Eugene Lewis (PA, 8/10/2011)
1. Jordan Payton (CA)
2. Joel Caleb (VA)
Analysis: There could always be a late bloomer, but this position could also be done for the year. Keep an eye on Caleb, though. By all accounts he's headed to Blacksburg, but he's had some great things to say about Penn State in the past, and has now been to two White Outs in Happy Valley.
Tight End (2012 Quota: 2-3)
Brent Wilkerson (MD, 3/26/2011)
Jesse James (PA, 3/28,2011)
J.P. Holtz (PA, 7/22/2011)
1. Kent Taylor (FL)
Analysis: It's tough to say where any of these three commits will end up, so landing Kent Taylor is not paramount, especially given the recent report that Penn State is sitting well ($ - info in title) with Class of '13 TE Adam Breneman. Taylor looks like a solid prospect that the staff will certainly find a spot for if he chooses Penn State.
Offensive Line (2012 Quota: 4-5)
Anthony Stanko (OH, 3/19/2011)
J.J. Denman (PA, 5/18/2011)
Joey O’Connor (CO, 6/28/2011)
Analysis: If I were a gambling man, I'd say this position is closed out.
Defensive Tackle (2012 Quota: 4-5)
Brian Gaia (MD, 5/9/2011)
Derek Dowrey (VA, 6/25/2011)
Tommy Schutt (IL, 8/10/2011)
1. Ryan Watson (MD)
2. Jamil Pollard (NJ)
3. Faith Ekakitie (IL)
4. Korren Kirven (VA)
Analysis: Watson recently announced ($) a top four list that was very favorable to Penn State. It's tough to gauge these recruits, as this position could close successfully today. Pollard still has grade issues, but Penn State remains in the mix should his academics improve.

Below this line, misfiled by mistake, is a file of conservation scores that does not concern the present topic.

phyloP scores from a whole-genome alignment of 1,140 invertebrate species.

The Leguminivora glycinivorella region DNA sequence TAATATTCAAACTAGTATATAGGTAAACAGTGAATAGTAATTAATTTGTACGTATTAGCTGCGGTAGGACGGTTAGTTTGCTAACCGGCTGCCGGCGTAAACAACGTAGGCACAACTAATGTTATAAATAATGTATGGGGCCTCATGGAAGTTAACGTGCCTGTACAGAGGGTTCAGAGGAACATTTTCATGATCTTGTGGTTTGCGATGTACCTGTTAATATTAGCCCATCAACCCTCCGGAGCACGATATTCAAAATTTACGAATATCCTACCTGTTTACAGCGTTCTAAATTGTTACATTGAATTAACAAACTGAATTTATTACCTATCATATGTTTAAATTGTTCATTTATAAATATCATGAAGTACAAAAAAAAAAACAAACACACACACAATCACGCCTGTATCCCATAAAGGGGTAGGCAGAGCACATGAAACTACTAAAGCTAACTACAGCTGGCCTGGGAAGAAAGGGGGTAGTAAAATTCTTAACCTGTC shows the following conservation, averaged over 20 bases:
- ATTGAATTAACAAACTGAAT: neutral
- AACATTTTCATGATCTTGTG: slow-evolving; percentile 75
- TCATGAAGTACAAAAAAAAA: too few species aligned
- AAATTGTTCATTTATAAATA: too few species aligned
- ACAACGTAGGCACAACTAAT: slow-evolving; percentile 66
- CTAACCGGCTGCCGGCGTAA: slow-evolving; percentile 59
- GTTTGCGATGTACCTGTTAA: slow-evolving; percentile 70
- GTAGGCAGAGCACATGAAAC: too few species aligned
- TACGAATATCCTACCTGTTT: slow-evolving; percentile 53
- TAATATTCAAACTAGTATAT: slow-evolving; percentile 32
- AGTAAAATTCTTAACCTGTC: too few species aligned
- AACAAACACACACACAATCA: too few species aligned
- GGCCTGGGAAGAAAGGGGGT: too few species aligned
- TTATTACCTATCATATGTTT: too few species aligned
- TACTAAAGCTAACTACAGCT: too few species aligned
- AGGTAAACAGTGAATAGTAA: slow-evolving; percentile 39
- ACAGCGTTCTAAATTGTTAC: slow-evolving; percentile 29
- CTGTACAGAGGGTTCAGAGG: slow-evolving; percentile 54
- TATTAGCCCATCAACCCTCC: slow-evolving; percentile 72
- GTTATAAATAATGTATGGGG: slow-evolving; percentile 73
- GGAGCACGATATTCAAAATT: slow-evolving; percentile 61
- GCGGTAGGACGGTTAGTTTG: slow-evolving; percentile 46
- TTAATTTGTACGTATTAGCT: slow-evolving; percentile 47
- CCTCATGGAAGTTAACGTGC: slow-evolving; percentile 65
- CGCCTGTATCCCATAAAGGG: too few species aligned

Defensive End (2012 Quota: 0-1)
1. Noah Spence (PA)
2. Noah Spence (PA)
3. Noah Spence (PA)
Analysis: Noah Spence-or-bust. Spence's Bishop McDevitt squad bounced back from a 3-0 loss the week prior to beat Susquehanna Twp. 28-21. To help, Spence attempted to separate Susquehanna Twp. quarterback Anthony Gelbaugh's upper body from his lower body.
Linebacker (2012 Quota: 2-3)
Cam Williams (MA, 3/25/2011)
Nyeem Wartman (PA, 7/9/2011)
Analysis: This position is done for the year. Solid group, but even more special when you consider the fact that Cam Williams has become one of the better recruiters for the staff. As if you needed a reason to like him even more, it appears that Cam has taken on the role of longsnapper for his team, apparently in an effort to get on the field earlier at Penn State. I'm not sure how longsnapping accomplishes that, but more power to him.
Defensive Back (2012 Quota: 4-6)
Jake Kiley (NH, 7/26/2011)
Armani Reeves (MA, 8/12/2011)
Malik Golden (CT, 8/24/2011)
1. Demetrious Cox (PA) (S)
2. (VA) (S)
3. Bam Bradley (OH) (S)
Analysis: Well, cornerbacks are wrapped up now, thanks to the New England Triumverate. Penn State will now focus its attention on safeties, with Demetrious Cox being the clear leader on the secondary board. The battle for Cox looks to be a Big Ten race, with Penn State slightly ahead of Michigan State. Ohio State is in there, but in a clear third at this point.
Commits to Date: 17
Estimated Class Size: 21-25
Projected Positions Left (in no particular order): RB, WR, DB (1-2), DT, DE, TE